Social Media and IT issues to consider in Employment Contracts and Staff Handbooks
If an employer wishes to exercise any proprietary ownership over an employees social media contacts collected via networks such as LinkedIn or followers accrued on Twitter, this should be made quite clear as an express term in the contract of employment. This should also be brought to the attention of the employee at the commencement of the employment period that they will be expected to hand over details of the contacts that they have made during the course of their employment to their employer at the conclusion of their employment.
If appropriate, the employer should set up any social media account, such as a Twitter account, and hand over the log in and password information to the employee. For added security, the employer can request that the employee update a central login and password register should there be any changes to the security of the account. In any event, good practice dictates that social media account passwords should be changed every three months and immediately in the event of any suspicious activity, hacking or phising attacks.
Consequently the employer retains control of the corporate social media account and hence control over any contacts or followers acquired by the employee during the course of their employment. By retaining log – in and password information the onus is also removed from the employee providing this information at the conclusion of the employment and instead the employee has a ongoing duty to inform the employer of any log – in or password changes for the duration of the employment instead.
A clear workplace social media policy should also be used if the employer is wanting their employees to actively engage on social media for the benefit of the business. A clear policy should be in place, ideally in the employee handbook. Again this should be brought to the attention of all employees at the commencement of their employment. If specific sites such as LinkedIn and Twitter are encouraged to be used for business purposes, this should be quite explicit, as should any prohibition on more personal sites such as Facebook.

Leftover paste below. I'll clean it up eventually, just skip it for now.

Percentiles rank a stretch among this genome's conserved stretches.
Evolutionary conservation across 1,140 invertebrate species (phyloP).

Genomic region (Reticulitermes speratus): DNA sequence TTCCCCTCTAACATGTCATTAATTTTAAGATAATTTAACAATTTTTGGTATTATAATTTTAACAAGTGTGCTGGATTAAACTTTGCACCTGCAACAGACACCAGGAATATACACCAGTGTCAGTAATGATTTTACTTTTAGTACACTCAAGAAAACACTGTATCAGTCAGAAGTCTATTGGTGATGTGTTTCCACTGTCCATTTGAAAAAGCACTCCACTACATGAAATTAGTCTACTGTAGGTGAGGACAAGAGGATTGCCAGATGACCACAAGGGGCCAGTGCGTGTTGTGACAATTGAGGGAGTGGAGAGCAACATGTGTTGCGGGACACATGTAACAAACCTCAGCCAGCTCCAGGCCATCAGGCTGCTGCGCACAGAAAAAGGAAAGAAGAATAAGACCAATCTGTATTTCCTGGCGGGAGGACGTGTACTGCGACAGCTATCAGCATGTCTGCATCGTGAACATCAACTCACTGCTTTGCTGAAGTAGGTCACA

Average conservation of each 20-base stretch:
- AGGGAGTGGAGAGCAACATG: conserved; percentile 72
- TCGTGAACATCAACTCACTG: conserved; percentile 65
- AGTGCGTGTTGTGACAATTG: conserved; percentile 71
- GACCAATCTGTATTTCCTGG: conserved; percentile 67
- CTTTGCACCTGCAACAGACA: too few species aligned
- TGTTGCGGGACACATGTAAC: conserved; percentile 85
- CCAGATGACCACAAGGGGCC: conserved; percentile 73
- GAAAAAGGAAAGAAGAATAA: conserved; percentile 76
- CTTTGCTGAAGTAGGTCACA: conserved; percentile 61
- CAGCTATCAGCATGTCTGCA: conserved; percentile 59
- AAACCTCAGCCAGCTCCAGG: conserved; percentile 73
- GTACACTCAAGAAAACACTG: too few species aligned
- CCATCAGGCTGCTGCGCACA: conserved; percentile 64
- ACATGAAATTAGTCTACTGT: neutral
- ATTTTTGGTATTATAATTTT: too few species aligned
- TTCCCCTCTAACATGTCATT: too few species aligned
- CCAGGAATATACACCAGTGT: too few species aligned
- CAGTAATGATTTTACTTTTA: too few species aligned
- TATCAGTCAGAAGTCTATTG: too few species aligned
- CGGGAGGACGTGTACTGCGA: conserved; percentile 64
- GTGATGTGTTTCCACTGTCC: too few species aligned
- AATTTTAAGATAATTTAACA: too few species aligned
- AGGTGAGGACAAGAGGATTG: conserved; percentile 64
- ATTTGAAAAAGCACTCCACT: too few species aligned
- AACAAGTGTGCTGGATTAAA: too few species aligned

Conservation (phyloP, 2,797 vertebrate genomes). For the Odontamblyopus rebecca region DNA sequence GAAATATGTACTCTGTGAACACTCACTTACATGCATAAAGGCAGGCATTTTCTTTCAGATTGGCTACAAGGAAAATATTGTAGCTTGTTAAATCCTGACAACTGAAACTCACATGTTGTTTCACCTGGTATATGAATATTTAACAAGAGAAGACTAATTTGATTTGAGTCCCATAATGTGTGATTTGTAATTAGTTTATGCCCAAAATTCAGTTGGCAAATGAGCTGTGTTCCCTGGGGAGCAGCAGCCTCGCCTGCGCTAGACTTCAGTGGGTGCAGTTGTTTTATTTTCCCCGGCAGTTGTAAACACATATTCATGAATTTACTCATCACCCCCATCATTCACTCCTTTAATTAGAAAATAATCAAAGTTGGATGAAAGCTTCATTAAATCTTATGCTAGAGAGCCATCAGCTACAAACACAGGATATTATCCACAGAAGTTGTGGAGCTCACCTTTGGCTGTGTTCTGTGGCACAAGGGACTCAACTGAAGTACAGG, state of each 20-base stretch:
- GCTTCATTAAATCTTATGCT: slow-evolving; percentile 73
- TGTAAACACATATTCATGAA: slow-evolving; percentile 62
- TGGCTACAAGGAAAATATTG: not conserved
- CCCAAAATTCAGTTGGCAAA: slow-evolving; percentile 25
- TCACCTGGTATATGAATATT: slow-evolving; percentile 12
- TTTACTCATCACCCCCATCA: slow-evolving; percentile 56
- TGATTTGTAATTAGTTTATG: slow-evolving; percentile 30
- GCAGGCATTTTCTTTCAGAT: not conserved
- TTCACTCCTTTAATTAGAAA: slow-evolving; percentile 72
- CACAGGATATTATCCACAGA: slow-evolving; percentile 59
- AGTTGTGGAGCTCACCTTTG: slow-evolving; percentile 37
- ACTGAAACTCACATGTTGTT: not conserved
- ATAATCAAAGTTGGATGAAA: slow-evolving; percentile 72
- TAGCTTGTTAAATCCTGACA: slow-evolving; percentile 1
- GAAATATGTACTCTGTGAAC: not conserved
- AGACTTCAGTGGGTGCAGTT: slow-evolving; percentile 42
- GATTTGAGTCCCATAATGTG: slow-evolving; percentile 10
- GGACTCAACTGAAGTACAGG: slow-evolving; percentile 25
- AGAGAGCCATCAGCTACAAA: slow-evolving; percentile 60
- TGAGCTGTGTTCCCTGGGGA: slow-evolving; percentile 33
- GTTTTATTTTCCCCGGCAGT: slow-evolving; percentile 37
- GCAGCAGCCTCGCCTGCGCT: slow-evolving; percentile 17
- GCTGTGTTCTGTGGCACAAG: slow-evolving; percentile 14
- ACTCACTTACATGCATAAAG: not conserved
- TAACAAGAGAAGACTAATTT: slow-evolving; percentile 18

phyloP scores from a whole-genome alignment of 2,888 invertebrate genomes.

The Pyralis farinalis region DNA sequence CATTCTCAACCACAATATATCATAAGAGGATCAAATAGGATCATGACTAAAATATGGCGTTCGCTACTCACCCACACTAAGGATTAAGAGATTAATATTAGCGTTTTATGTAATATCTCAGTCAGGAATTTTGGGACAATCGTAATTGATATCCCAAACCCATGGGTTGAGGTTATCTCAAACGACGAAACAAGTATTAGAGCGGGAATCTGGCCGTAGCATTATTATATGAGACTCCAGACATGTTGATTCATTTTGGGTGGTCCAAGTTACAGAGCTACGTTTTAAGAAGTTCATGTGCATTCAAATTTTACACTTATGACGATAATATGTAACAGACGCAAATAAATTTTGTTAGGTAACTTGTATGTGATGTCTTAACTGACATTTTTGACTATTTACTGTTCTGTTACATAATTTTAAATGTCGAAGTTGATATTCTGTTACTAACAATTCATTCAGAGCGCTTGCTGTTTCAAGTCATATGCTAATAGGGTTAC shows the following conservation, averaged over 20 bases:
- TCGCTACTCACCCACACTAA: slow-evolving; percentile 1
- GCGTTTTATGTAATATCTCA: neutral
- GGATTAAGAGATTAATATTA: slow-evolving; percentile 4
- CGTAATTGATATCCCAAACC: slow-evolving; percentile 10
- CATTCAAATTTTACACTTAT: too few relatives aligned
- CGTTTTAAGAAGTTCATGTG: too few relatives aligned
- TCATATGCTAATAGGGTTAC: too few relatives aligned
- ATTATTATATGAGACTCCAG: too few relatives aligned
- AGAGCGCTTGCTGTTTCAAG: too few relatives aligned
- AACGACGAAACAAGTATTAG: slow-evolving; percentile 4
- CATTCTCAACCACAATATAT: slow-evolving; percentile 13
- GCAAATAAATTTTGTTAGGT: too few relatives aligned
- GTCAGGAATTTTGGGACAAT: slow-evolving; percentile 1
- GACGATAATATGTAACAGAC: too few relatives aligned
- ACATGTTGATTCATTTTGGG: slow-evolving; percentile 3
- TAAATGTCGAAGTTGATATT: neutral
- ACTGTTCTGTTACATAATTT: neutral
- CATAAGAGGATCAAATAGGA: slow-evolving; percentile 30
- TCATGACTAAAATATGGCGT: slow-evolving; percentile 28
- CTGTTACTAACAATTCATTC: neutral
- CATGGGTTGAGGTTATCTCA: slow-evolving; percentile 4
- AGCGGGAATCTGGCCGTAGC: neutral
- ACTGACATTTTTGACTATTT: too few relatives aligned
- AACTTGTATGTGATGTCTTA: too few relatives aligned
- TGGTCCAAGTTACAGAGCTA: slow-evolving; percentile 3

Any rules or guidance on how accounts should be updated and what content should be used should also be in the handbook. If employees are to update sites with articles and news from certain sources, this should be made clear to them at the outset so that corporate social media accounts are not updated with content that could be deemed to be unsuitable by the employer. It may be necessary to prohibit employees from updating corporate social media feeds from their own devices such as smart phones and tablets if there is a risk that the device may be left unsecured and could be updated by another individual.
Employers should also consider whether they should have policies in place to govern the growing trend of “Bring your Own Device” (BYOD) whereby employees work on their own tablets and smart phones, sending and receiving email and opening documents that could all be confidential to the business or to clients. Unless steps are taken to ensure that email encryption and security is in place to ensure the integrity of the devices, it may be necessary to prohibit employees from accessing work emails and documents from equipment that has not been provided for this purpose by the employer.